However, much of the protests and strikes since the onset of the economic crisis in 2008 have been guided by a defensive rather than offensive agenda centred on the defence of employment benefits, the acquis sociaux (acquired rights), and the status quo. The most recent strikes reflect not only continuity of reactionary radicalism and defending hard-won rights, but an expression of the relationship of subordination between workers and their employers and the shift in the balance of power towards employers, which has notably taken place under a Socialist government.

 

The current strikes are therefore a test of strength for the French trade union movement and their ability to resist reforms. Similarly, the reforms are also a test for the French government. The outcomes arising from the industrial action will be watched closely by employers, big and small, and will demonstrate the government’s commitment to reform of the labour laws.

 

Heather-Connolly-100

Heather Connolly is Senior Lecturer in Leicester Business School at De Montfort University and a member of the Contemporary Research on Organisations, Work and Employment (CROWE) group and the Centre for Urban Research on Austerity (CURA).

This post was originally posted on the SPERI blog, University of Sheffield.

Social exclusion and labour rights in the banlieues of Paris, Part II

Trade union support for undocumented migrant workers is taking place in an atmosphere of growing stigmatisation and social tension.

Heather Connolly

Last month I returned to the banlieues of Paris on a research visit, four months after the November attacks, and during the week of the terrorist attacks in Brussels on 22nd March.  Whilst in Paris issues of social division and community cohesion inevitably dominated political debates and press headlines.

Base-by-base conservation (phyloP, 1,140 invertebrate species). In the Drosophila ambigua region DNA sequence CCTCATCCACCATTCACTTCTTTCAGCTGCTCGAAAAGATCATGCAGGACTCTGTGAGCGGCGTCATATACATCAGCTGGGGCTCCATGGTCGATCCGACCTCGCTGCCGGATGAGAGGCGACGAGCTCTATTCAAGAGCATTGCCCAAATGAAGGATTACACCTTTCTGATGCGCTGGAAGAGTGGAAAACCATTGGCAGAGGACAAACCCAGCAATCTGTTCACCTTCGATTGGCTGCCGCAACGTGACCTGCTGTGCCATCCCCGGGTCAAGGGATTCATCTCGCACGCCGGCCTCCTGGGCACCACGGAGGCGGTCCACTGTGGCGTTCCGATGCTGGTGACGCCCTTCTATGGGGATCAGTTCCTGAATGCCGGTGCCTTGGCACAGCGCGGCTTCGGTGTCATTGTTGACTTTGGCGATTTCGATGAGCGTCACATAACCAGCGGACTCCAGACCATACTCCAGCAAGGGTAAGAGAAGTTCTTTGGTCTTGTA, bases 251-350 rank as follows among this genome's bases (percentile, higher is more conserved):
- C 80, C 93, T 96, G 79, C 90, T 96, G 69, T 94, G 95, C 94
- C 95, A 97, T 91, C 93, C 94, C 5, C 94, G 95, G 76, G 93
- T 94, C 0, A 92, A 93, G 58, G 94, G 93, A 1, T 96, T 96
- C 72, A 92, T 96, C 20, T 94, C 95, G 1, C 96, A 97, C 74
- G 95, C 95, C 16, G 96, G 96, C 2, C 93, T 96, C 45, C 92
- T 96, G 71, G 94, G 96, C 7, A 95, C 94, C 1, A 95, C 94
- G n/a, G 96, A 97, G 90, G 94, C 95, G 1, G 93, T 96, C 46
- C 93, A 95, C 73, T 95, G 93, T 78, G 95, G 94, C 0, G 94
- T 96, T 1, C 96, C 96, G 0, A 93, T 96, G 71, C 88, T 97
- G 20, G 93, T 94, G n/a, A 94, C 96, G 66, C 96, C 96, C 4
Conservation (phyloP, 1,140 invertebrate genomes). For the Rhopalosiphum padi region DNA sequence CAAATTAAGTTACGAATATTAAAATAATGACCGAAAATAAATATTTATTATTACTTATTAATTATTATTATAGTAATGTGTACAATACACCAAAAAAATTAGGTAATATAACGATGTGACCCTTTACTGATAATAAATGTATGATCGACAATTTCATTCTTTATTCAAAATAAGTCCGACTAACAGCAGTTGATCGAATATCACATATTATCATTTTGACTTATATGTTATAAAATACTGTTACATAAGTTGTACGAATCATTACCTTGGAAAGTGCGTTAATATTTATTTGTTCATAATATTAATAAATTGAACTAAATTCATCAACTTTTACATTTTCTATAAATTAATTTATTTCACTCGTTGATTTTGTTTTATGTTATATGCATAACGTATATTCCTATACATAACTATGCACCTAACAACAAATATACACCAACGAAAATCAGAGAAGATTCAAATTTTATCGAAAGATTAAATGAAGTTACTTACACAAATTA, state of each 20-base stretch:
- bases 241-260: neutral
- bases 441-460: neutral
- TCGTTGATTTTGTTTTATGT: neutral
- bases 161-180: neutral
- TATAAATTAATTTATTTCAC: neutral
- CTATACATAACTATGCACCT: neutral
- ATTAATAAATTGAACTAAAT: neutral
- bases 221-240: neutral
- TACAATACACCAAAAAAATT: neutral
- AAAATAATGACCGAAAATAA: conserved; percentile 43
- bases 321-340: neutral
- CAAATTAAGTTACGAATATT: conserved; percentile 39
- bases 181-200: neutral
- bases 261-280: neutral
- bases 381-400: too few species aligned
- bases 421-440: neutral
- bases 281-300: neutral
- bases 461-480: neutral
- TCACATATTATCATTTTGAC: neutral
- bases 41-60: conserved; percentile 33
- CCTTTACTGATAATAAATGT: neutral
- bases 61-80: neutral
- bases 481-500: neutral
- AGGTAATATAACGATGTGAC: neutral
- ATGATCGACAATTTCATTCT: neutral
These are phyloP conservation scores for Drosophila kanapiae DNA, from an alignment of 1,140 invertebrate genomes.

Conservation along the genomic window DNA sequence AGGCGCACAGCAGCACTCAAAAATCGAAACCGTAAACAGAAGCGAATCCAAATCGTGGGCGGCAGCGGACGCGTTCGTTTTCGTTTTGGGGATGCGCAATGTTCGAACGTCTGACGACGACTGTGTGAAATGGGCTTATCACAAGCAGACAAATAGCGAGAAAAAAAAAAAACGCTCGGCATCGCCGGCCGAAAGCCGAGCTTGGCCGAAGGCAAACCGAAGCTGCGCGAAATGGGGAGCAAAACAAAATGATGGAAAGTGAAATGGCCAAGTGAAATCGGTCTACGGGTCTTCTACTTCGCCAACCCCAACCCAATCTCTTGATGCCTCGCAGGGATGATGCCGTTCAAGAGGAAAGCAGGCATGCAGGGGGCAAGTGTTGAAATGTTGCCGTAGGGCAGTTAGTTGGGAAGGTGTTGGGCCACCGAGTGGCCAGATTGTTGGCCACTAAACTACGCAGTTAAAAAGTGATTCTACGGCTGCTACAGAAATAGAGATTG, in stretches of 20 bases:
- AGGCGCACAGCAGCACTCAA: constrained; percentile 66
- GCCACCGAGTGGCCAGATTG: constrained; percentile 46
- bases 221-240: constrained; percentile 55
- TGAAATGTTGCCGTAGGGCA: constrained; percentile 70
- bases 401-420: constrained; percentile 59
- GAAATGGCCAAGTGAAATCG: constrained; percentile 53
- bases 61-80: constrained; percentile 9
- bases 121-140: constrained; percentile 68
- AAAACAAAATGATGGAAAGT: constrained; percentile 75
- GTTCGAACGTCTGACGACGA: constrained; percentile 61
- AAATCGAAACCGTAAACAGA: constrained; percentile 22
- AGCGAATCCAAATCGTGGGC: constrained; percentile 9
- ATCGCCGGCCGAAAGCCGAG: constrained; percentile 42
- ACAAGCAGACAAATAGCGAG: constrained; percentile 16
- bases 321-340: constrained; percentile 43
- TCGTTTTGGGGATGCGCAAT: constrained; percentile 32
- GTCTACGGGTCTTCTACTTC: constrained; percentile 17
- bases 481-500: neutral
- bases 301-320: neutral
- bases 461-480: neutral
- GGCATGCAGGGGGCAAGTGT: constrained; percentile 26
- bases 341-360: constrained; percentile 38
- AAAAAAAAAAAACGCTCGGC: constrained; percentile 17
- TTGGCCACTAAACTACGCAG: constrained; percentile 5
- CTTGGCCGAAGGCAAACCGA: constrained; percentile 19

Anecdotally, public reaction in the mainstream media in France in the days after the Brussels attacks, suggested a lack of understanding of past and present French (and European) immigration and the citizenship status of ethnic minorities from the banlieues.  Calls were made by some members of the public to send the terrorists, many of whom had French or Belgian nationality, ‘back home’.  This sentiment has been somewhat fuelled by François Hollande’s proposals, as a direct response to the November 2015 attacks, to make controversial changes to the constitution to strip militants convicted of terror attacks of their French nationality (proposals which have now been dropped).

 

Other important contextualising factors feeding political debates and public perceptions around immigration and social exclusion include the current and emerging tensions surrounding the migrant and refugee crises in Europe, and restrictions of movement and increased police powers as a result of France’s continuing ‘state of emergency’ (état d’urgence).

 

As was the case in the Paris attacks, the terrorists in Belgium grew up in the suburbs of Brussels, with high levels of unemployment, particularly amongst second and third generation youths of immigrant origin.